Oak Ridge researchers saw the building as the perfect platform to demonstrate that Big Area Additive Manufacturing (BAAM) technology could rapidly manufacture molds suitable for architectural precast. ORNL collaborated with Gate Precast and PCI to design and produce the forms out of carbon fiber reinforced acrylonitrile butadiene styrene (ABS), a common thermoplastic compounded with a 20-percent mixture of chopped carbon fibers.
“The carbon fibers help improve the strength by two times and stiffness by four times of the molds, relative to the ABS plastic, allowing the inserts to support the weight of the poured concrete and the force of the demolding operations over repeated cycles,” explains ORNL’s Brian Post, the project’s advanced manufacturing engineer.
Once ORNL researchers developed the process science to reliably manufacture the molds, Additive Engineering Solutions (AES) of Akron, Ohio, a BAAM machine user, was brought on to help with production due to the laboratory’s limited capabilities. AES’ machine, which produced 17 of the Gate Precast forms (ORNL produced 20), outputs up to 80 lb. per hour in sizes up to 12 x 5.5. x 6 ft.
The 3D-printed molds begin with computer-aided design (CAD) models, which are sliced layer by layer to develop toolpaths that drive the printhead. The printer then executes these toolpaths layer by layer by extruding molten polymer to form the final part. After the molds were printed, which took between eight to 11 hours, they were machined to their final dimensions with a five-axis CNC router—roughly another eight-hour process. Subsequently, the forms were shipped to Gate Precast’s Winchester, Ky. plant, which handled the lion’s share of the One South First tower elements. A sister operation in Oxford, N.C. tackled fabrication of the Ten Grand Street order with conventional formwork.
COOKFOX Architects worked closely with Gate Precast and owner Two Trees, who served as general contractor on the project, throughout the 3D manufacturing process. This allowed for full-scale mockups of the forms to be created, reviewed and tweaked early on. Both COOKFOX and Gate shared an individual BIM model in Autodesk’s Revit software, which allowed for constant dialogue and real-time modification of the panels. “We went through several iterations of the variation in panels with Gate’s input,” Pam Campbell, partner at the architectural studio and member of the project team, told PCI’s Ascent magazine. “We looked at how the façade would be panelized and how many modules would be ganged together at each run of façade, based on the crane capacity and transportation limitations. We arrived at a balance that retained the amount of patterning and visual variation in the façade while accommodating the optimized panelization of the modules.”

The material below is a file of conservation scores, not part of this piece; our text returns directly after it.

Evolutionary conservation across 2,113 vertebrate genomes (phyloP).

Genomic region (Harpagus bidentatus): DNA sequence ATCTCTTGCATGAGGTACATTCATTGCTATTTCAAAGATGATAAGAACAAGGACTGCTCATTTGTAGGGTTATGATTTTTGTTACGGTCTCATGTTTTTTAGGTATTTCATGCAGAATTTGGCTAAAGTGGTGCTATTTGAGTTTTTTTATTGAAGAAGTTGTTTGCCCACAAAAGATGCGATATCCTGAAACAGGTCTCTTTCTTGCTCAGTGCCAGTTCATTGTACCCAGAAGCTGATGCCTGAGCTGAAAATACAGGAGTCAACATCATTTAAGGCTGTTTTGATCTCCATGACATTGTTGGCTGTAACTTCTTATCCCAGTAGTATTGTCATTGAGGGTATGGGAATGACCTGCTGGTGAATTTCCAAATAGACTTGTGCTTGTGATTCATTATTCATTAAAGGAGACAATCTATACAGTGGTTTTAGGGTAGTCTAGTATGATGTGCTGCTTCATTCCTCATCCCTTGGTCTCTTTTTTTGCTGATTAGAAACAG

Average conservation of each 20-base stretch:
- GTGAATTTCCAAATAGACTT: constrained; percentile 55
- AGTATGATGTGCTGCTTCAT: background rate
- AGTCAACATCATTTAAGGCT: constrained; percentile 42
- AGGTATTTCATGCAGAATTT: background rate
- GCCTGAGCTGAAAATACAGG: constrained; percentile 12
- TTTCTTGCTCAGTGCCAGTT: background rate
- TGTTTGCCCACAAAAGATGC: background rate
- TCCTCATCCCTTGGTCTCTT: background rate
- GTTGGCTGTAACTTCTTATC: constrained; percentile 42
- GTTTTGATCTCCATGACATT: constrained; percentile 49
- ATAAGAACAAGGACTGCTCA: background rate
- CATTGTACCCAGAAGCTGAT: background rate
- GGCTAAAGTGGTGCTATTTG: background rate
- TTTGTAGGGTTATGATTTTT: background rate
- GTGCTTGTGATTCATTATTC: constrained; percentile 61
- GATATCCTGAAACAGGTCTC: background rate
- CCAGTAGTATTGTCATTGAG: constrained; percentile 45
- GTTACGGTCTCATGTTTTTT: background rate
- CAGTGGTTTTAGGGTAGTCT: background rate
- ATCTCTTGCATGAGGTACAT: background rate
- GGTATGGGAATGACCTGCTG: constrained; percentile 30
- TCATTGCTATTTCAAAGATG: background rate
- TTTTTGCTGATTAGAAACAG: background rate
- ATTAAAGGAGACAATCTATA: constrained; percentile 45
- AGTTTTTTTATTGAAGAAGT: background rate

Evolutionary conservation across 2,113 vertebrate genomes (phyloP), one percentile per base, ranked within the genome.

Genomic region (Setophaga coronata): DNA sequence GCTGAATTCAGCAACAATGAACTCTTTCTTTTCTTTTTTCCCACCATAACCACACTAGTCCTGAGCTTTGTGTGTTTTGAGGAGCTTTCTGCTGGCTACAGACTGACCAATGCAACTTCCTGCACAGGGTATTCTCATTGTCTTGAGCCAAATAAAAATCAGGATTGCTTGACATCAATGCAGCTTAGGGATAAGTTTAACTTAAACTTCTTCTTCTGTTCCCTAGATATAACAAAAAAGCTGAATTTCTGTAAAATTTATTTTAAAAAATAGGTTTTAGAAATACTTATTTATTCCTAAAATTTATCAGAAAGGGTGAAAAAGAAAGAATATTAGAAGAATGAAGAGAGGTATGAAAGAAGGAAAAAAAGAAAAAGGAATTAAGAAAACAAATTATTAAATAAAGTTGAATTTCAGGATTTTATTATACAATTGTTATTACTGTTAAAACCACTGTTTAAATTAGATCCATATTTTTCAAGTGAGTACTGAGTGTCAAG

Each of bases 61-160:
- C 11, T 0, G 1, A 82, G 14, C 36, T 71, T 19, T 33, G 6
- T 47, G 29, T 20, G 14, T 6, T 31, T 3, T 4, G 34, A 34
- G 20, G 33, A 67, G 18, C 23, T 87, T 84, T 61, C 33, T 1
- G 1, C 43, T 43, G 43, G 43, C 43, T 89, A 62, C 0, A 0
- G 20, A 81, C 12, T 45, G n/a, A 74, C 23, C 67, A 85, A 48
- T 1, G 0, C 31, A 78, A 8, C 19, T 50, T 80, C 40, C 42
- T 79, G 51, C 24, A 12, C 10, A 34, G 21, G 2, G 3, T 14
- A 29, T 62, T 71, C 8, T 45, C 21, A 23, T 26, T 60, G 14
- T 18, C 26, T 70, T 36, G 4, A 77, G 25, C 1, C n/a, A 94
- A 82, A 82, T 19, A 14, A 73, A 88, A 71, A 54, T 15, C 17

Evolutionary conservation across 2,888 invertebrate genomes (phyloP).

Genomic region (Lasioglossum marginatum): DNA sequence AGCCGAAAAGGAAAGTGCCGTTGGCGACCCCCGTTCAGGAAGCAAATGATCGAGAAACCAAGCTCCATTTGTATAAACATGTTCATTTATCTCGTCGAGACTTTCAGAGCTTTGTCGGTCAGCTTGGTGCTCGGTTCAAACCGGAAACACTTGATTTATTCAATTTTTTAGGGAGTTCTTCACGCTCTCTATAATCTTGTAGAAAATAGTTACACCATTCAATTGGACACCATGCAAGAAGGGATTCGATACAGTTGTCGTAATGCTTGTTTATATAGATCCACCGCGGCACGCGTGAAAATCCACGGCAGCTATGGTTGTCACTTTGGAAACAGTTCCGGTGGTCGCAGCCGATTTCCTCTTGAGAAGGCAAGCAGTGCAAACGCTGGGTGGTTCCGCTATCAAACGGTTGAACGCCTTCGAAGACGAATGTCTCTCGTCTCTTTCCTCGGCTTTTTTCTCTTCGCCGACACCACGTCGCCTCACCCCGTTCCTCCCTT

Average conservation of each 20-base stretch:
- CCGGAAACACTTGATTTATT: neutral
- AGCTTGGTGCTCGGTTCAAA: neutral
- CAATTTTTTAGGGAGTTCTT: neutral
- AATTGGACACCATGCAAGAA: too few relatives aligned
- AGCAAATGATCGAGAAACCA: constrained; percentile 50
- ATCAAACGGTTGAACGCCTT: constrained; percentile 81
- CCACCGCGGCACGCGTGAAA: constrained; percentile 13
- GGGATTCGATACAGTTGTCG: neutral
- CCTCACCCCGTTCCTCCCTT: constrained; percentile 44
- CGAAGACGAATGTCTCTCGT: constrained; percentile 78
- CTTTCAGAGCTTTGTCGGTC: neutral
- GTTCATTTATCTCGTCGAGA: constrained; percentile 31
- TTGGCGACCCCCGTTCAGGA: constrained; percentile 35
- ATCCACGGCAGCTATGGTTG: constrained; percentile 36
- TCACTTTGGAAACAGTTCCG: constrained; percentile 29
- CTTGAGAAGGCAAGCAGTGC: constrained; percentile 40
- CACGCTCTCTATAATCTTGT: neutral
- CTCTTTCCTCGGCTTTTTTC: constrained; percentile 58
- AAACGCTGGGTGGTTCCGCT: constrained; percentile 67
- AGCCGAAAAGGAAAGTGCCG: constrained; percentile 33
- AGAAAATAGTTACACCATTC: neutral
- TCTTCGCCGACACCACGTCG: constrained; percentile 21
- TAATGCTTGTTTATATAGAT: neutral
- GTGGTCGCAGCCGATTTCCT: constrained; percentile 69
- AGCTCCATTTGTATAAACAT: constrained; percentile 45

With the finalized 3D-printed forms, Gate was able to manufacture 150 to 200 castings on them—significantly more repetitions than a wood or fiberglass mold, which can only be used about a dozen times. Steve Schweitzer, vice president of Operations for Gate Precast, explained the manufacturing process of the panels in an Autodesk project video, “[We] would start with putting in the reinforcing rebar, the hardware, connection hardware, bearing hardware, window inserts. Once all that is set, then we pour[ed] our concrete into the mold. It usually set for about 10 to 14 hours to cure. Once it’s cured, the next morning, we strip[ped] the piece out. The piece is carried out into our finishing area, where we tilt it up. That’s where we acid-wash it first, and then we polish[ed] the front face. Once that’s completed, then we move it into storage, and eventually, it gets moved into the window-installation area, where they install the windows and caulk prior to being shipped to the jobsite.”
The producer made 993 window panels for the residential portion of the building at its Winchester plant and 612 panels for the commercial/retail portion at its Oxford facility. To further mimic the sugar aesthetic COOKFOX envisioned for the façade, Gate utilized a bright white, sand-rich mix. The pre-installed windows streamlined the installation of the façade, shaving off nine months from the construction timeline.
Gate isn’t keeping the technology behind the One South First project’s success a secret. The producer went into the partnership with ORNL to develop a new technology for the industry as a whole. According to Mo Wright, Gate’s marketing director, “all of the information and practices developed during the research was shared with PCI.”